If the economy of the '80s was disastrous for farmers, it was nothing short of fabulous for golfers - especially public-course golfers.
Area courses built in the past decade on what was once farmland include Royal Oaks in Lebanon, Wyncote in Oxford - both terrific courses - and the quite decent municipal track in Warminster, Five Ponds.
Now add to that daily-fee list Pickering Valley Golf Club near Phoenixville, which the six Thompson brothers have transformed over the last decade from a dairy farm to a no-frills, mid-level public track.
``We were in the same situation as other family farms, fighting to stay aboveboard,'' said Jerry Thompson, Pickering Valley's greens superintendent, who with his brothers grew up on the 200-acre spread.
``In the '80s, when the prime rate went to 22 percent, we didn't want to let the land go, so we turned it into a golf course,'' he said.
The Thompsons, who had dabbled at golf, didn't have a big developer's deep pockets to bring in a top-name designer, so brother John got the nod. (He has gone on to participate in designing several other area courses, including Moccasin Run, Fox Chase and Spring Hollow.)
These days, all the Thompson brothers - Jerry, Ben, John, Steve, Jim and Tom, ages 38 to 52 - live with their families on or adjacent to the property, and they work at Pickering Valley.
Tom, the oldest, runs the pro shop. The rest work ``outside,'' according to Jerry. ``It's a pretty enjoyable situation,'' he said.
Pickering Valley's front side - wide-open pasture that's hilly in places - opened in 1985. The back nine - also hilly, but tighter and more challenging, thanks to trees - opened the following year.
The course is delightful in places, confounding in others. Because the Thompsons didn't have millions for giant earth-movers, Pickering Valley pretty much adheres to the terrain as laid out by nature and interpreted by John Thompson.
The most boring hole on the course without question is No. 1, a wide-open, straight-away, uphill par 4 that measures 295 yards from the white tees. Trudging up that fairway is enough to make you wonder why you came in the first place.
But Pickering Valley quickly redeems itself. The second hole, a long par 3 from a wooded, elevated tee over a pond into a green set among trees, is perhaps the most picturesque hole on the course.
The next few holes are forgettable until you come to No. 8, a 465-yard, 90-degree dogleg left that confronts the golfer with a sloping fairway and two small ponds.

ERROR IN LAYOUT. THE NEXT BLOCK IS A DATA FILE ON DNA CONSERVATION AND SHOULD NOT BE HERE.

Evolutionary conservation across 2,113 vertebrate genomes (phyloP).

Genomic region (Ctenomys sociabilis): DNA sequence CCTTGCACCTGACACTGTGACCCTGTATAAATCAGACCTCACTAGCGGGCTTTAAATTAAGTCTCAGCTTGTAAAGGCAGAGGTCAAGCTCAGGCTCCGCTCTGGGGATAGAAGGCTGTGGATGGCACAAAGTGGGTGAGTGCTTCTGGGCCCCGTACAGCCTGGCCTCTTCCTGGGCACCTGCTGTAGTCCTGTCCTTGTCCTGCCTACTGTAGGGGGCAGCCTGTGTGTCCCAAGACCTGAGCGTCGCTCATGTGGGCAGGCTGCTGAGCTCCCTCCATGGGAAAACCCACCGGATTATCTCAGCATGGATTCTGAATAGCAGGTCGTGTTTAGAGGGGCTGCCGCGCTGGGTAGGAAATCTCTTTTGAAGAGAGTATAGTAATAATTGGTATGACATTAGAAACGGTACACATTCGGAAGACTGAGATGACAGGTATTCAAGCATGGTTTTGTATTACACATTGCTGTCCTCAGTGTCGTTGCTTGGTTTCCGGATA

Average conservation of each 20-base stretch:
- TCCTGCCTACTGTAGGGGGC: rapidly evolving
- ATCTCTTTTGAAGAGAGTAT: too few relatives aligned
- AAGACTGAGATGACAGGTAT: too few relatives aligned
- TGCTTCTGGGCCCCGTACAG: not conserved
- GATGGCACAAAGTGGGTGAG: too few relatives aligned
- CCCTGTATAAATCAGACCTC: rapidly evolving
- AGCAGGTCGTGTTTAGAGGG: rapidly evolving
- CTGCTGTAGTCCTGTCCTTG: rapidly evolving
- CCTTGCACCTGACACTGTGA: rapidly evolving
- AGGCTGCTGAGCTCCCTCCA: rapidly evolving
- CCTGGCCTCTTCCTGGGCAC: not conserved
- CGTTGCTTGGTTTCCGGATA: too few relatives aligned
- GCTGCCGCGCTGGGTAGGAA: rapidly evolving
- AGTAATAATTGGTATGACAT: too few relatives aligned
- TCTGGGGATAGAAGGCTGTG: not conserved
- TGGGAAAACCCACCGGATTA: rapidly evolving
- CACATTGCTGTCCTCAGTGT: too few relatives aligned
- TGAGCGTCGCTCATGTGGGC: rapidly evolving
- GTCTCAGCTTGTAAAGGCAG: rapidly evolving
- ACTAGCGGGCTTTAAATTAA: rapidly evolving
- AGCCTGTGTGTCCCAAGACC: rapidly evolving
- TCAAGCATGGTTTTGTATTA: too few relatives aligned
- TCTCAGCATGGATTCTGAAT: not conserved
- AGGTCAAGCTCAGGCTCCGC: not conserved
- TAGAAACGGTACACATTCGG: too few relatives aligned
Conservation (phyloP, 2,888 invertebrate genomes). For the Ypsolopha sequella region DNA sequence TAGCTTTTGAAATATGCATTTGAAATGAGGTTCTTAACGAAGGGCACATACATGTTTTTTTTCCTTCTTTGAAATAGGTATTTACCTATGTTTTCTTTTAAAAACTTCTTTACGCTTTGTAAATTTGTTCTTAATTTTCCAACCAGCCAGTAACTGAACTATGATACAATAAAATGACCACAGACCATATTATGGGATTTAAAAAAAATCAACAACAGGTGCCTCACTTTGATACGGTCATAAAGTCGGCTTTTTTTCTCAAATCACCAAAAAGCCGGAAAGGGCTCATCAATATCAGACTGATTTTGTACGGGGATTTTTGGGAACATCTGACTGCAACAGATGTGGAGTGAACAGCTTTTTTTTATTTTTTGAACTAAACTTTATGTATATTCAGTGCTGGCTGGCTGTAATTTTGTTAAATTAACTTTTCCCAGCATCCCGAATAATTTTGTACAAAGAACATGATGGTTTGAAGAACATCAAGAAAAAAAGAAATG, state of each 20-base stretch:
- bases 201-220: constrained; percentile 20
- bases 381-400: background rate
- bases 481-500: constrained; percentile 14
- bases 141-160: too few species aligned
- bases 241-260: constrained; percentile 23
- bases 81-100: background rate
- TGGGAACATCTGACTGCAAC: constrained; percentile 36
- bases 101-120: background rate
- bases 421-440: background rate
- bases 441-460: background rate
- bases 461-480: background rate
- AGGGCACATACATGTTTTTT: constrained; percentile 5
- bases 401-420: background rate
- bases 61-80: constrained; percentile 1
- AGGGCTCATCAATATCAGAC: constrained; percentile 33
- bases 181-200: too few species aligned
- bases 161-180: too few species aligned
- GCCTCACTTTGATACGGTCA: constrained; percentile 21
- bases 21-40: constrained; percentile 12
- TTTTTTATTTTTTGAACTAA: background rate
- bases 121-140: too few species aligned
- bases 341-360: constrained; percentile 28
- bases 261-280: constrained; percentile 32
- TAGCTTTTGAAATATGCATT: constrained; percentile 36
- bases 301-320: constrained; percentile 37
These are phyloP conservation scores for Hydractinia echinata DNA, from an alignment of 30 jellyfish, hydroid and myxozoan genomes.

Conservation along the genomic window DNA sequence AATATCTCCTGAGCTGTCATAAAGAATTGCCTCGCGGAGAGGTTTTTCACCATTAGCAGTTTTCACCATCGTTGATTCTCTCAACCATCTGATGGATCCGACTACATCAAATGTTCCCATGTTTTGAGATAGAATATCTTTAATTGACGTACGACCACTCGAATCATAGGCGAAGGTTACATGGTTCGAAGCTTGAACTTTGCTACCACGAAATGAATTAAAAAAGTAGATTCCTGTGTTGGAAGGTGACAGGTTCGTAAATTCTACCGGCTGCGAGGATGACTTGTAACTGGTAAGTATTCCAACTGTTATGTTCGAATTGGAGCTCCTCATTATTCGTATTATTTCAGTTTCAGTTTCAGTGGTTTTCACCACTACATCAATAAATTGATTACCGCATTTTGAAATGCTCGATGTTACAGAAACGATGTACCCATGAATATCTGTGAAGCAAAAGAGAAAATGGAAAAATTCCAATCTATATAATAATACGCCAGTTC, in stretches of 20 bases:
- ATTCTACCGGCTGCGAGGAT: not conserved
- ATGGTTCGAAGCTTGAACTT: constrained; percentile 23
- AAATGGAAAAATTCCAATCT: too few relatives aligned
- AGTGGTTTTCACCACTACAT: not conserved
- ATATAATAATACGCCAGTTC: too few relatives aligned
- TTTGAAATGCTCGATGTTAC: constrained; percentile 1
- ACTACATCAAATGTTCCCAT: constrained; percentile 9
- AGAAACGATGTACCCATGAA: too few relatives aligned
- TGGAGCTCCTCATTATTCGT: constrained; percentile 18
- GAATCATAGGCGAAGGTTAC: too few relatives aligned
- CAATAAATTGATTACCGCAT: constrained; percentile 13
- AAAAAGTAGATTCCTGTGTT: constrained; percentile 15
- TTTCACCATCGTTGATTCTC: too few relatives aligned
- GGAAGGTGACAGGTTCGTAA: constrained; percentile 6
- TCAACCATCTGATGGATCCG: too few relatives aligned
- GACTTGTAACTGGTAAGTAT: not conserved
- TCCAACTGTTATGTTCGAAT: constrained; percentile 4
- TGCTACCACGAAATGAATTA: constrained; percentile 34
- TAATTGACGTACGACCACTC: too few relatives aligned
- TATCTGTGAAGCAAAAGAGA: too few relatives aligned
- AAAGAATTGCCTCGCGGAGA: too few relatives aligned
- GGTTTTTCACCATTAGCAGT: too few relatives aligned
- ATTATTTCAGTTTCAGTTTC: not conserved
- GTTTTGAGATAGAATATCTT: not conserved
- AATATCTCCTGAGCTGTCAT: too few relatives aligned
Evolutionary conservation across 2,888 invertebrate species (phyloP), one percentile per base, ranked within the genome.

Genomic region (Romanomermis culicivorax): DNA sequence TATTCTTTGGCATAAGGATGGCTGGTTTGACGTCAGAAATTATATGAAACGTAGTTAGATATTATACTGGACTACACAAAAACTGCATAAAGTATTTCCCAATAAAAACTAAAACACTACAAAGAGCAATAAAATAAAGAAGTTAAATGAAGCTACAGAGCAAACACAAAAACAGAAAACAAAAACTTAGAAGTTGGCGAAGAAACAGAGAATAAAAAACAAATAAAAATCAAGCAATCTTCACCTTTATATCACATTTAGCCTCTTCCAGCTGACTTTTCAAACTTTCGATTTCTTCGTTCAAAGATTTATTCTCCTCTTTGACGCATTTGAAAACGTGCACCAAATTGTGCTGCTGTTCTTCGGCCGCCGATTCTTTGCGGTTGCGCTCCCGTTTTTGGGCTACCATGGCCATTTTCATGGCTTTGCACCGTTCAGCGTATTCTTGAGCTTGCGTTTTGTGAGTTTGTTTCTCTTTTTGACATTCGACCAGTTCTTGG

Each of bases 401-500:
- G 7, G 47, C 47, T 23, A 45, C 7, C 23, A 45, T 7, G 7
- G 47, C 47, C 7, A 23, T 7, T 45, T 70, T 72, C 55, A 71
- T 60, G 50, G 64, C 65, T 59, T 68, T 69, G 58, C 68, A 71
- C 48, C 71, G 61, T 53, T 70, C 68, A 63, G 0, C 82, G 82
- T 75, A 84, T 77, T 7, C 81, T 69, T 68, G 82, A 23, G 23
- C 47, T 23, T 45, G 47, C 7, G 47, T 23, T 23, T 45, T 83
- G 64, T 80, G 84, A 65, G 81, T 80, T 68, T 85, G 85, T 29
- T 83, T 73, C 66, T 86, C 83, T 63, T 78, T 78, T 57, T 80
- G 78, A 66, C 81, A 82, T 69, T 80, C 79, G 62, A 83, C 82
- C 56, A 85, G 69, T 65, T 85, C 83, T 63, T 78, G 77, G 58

It also confronts the golfer with a small sign on the tee unlike any other I've seen in more than 35 years of golf. It says: ``No cutting corners: 2-stroke penalty.''
The reason, said Jerry Thompson, is that the dogleg on No. 8 is severe enough that some golfers try to cut the corner by hitting a blind tee shot over the crest on the left, chewing the hole in half. Because of the danger posed to the group in front, the Thompsons decided they had to do something.
``That's the luxury of local rules,'' he said. ``There's the danger of a ball hitting somebody on the head.''
For my money, the back side is better. The 10th is a fun little downhill par 3 over a pond. No. 12, at only 322 yards from the blue tees, is a short, downhill par 4, but the tree-lined fairway is tighter than a corridor. No. 13 is not a bad little dogleg-right par 4.
And then you come to the 14th, a 487-yard par 5, which struck me as a metaphor for all that is right - and wrong - with Pickering Valley.
You play two or three holes that are fun and challenging, and you start to think it's a fun course. Then suddenly you hit a hole like No. 14, where there's no green in sight, no clue where to aim a tee shot, and you're left shaking your head in dismay. It's a cycle that repeats itself several times over the course of a round at Pickering Valley.
For regulars, that's not a problem. But for first-time golfers, ouch.
Whether or not you become a regular at Pickering Valley, one thing is for sure: Somewhere out there, one of the six Thompson brothers is probably watching, so for goodness sakes be sure to fix that ball mark and replace that divot.
Originally published October 27, 1996